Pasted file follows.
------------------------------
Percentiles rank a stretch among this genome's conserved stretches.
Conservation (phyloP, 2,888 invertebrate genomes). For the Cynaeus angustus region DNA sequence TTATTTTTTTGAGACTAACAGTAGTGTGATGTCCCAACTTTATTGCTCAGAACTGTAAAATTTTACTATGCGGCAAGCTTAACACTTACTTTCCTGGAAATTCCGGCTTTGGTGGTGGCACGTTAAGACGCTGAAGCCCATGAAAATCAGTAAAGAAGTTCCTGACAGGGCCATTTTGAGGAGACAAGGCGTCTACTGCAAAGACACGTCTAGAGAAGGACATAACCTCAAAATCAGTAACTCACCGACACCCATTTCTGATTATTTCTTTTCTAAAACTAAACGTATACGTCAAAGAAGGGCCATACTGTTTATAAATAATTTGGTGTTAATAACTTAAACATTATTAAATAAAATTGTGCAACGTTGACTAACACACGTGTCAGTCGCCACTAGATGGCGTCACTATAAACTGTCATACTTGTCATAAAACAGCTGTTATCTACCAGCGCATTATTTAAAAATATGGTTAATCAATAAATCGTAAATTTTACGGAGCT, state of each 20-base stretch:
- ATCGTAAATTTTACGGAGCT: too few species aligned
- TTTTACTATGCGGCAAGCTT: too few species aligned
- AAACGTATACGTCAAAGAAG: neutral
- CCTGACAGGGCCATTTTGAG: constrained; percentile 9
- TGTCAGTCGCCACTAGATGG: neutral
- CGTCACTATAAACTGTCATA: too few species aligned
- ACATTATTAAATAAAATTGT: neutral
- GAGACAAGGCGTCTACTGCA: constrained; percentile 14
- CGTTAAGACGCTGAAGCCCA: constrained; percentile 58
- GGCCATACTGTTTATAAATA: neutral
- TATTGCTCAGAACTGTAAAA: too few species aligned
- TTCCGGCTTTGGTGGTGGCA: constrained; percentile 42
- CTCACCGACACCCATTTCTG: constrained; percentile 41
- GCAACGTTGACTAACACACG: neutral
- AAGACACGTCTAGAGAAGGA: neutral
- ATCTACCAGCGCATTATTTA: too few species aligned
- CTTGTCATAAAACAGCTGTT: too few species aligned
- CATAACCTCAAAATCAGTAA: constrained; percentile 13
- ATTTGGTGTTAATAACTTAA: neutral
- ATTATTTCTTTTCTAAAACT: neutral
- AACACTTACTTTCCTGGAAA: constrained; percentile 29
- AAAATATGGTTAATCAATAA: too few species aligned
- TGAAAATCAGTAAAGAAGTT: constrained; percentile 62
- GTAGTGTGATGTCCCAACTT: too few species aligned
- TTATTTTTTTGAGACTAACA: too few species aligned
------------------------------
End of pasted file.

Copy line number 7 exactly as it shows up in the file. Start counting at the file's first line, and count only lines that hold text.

- TGTCAGTCGCCACTAGATGG: neutral